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<?php
    ob_start();
    echo 'test';
    ob_end_flush();
    flush();
    sleep(10);

I tried to output response for ajax request before the connection finishes,but not working--it will wait 10 seconds before successfully fetching response.Is it the problem of http server,in my case Apache?If that's true,how to fix it so that it echos back the response right away?

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Is PHP configured as an Apache Module or as a CGI extension? –  Andrew Moore Jan 20 '10 at 16:31
    
@Andrew Moore ,apache module. –  vps Jan 20 '10 at 16:34

2 Answers 2

While flush(), ob_end_flush() and ob_flush() is supposed to guarantee that output is sent to the server, I've found that PHP is sometimes not very forgiving of particular software configuration.

On Windows especially, output buffering can be a pain to setup and the only way I've found that works reliably between systems is to reset output buffering on every flush like so:

<?php
obf_start();

for($i=0;$i<70;$i++) {
    echo 'printing... ', microtime(true), '<br />';

    if($i % 3 == 2) obf_flush();

    usleep(300000);
}

function obf_start() {
    ob_start();
}

function obf_flush() {
    ob_end_flush();
    ob_flush();
    flush();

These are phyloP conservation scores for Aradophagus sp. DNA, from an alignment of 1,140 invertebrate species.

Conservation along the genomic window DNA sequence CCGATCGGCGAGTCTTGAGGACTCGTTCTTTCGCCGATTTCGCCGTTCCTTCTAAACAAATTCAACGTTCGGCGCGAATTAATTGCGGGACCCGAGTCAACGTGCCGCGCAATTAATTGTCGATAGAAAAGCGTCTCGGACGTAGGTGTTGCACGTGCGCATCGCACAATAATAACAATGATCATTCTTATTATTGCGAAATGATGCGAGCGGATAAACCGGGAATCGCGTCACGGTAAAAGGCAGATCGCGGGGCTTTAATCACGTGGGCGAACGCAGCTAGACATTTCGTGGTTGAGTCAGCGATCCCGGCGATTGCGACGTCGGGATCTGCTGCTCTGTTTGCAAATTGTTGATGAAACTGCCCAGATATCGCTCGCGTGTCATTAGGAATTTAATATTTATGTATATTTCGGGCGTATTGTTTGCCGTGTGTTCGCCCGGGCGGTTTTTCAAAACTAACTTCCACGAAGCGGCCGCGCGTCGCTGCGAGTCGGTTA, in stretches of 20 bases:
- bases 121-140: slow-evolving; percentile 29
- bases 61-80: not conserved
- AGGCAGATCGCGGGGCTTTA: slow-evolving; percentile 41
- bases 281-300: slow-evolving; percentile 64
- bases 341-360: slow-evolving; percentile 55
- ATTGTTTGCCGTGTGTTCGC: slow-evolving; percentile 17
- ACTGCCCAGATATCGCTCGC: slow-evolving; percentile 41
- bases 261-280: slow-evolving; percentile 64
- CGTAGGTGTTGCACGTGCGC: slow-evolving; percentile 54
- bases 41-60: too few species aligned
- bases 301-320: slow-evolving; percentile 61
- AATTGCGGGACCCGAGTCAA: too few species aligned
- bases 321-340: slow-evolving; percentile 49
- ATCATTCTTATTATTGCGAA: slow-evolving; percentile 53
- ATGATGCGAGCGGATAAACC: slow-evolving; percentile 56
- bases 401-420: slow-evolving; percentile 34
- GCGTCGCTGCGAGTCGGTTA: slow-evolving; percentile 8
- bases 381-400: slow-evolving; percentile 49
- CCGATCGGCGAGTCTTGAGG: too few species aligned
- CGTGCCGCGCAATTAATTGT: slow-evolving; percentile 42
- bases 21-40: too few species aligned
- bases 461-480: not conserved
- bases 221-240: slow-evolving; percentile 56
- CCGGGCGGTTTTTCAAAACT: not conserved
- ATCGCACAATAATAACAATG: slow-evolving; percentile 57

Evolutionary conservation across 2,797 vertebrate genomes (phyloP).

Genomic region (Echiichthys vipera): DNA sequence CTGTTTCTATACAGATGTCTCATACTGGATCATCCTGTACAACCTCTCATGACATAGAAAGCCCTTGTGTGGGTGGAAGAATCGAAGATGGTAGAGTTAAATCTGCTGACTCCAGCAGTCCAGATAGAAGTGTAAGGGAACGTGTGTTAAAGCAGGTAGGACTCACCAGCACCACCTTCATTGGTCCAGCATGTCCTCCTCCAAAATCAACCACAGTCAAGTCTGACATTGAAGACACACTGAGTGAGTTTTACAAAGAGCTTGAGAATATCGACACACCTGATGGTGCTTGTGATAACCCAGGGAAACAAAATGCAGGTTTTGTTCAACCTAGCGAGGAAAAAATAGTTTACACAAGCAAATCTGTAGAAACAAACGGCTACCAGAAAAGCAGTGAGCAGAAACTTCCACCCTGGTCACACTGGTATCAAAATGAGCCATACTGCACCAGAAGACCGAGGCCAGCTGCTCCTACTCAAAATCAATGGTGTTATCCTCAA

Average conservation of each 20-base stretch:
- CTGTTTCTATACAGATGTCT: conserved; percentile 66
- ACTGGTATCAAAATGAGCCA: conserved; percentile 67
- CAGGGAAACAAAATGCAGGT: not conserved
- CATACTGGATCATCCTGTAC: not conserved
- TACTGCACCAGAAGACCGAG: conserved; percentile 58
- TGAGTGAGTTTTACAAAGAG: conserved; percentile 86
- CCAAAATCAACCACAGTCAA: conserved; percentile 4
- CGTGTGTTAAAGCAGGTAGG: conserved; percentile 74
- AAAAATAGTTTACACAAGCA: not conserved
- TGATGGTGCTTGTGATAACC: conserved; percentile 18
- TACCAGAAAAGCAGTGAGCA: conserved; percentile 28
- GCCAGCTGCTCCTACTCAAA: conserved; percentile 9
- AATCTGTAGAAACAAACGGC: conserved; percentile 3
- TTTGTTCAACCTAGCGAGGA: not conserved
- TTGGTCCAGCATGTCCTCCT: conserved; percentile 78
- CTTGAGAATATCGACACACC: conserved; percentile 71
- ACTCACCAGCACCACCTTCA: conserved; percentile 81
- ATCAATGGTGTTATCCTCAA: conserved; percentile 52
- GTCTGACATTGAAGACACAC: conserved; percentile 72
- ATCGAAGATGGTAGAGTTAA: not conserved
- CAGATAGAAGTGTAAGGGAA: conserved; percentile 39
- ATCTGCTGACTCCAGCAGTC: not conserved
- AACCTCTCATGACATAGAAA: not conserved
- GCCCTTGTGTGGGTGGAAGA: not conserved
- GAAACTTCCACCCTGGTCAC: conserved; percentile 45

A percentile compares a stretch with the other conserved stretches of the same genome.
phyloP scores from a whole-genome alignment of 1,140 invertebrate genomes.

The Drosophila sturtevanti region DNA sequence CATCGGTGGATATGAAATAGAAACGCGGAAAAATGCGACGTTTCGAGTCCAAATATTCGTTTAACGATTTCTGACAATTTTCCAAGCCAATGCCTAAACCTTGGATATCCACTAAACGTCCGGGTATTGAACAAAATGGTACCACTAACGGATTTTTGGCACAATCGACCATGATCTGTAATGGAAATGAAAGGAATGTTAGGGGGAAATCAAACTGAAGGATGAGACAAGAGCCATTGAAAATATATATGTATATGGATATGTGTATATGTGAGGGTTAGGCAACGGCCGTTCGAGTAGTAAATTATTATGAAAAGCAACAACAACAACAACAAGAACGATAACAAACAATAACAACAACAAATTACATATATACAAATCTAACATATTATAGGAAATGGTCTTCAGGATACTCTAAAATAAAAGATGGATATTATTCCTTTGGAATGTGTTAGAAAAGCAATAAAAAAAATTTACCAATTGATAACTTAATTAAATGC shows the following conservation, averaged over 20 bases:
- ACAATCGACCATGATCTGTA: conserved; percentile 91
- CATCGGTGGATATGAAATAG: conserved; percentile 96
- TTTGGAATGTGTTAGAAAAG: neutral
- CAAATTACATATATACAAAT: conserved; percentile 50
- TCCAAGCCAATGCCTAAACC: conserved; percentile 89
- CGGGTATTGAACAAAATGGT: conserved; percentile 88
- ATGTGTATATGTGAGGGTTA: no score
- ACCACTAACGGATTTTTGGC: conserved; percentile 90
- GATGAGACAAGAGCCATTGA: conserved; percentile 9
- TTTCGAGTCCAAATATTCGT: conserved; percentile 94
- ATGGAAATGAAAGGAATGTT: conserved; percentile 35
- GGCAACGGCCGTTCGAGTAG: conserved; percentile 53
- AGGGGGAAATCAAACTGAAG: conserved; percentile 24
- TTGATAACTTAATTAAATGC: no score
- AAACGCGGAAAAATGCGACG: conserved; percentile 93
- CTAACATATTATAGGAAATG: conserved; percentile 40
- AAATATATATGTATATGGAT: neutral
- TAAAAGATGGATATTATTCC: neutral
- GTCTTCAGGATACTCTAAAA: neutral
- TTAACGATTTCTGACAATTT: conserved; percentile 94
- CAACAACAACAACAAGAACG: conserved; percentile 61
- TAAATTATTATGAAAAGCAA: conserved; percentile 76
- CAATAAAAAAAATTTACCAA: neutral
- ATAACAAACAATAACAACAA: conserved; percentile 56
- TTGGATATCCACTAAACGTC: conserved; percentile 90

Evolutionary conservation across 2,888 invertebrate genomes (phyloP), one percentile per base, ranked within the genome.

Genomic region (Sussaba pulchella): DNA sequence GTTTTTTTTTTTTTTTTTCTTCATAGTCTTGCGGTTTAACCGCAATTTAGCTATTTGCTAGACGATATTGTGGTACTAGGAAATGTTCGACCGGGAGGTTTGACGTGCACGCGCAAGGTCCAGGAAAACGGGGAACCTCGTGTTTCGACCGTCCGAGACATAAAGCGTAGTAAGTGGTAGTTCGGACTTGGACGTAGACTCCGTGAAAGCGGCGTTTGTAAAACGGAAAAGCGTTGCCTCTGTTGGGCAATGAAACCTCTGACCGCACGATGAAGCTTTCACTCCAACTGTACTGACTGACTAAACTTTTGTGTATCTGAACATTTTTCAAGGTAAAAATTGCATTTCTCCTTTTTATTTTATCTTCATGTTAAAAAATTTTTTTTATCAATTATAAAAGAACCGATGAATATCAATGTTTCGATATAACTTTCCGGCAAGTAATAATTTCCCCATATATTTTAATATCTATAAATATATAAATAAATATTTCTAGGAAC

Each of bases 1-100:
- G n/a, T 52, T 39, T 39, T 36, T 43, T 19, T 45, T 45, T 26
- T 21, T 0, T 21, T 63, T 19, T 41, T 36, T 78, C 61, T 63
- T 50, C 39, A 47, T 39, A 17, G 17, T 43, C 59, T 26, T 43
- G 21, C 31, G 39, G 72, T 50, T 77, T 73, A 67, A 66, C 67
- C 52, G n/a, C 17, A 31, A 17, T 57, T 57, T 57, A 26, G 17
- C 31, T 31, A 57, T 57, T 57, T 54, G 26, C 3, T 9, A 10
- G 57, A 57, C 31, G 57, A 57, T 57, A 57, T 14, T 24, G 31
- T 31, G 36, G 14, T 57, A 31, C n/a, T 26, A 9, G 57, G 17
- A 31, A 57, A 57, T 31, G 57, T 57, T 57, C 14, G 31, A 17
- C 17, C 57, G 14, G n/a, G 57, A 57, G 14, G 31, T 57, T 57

obf_start();
}

Is it an ugly solution? Yes it is. But until all the bugs related to output buffering are fixed, I don't see this work-around going away in production code any time soon.

Also note that some anti-virus software (Panda AV and others) and proxies will hold all data until the socket is closed. You cannot guaranty that all clients will receive proper flushed data.

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Wow,this solution is cool though ugly.But why doesn't it work with ajax requests?I replaced msgsrv.php with your code,it's here:stackoverflow.com/questions/333664/… –  vps Jan 20 '10 at 17:14
    
Because success is only called once the request is terminated with a 200 OK status. (ie.: socket is closed). –  Andrew Moore Jan 20 '10 at 17:23

The simplest way to know if something is a server or browser/library issue is to monitor the request live. The 2 simplest ways of doing this in your case are:

  • Firebug: This firefox extension will show you all your AJAX requests live as they are sent, and will show you the response as soon as it is received by the browser.
  • Traffic Capture: Use a tool such as Wireshark to see any type of request being sent and the tcp traffic coming back from the server in real-time.

If you see the data coming back right away but taking 10sec to display, your browser or AJAX library is waiting for the connection to close before processing the response. If it takes 10sec before you are getting anything back, your server or PHP module is at fault here.

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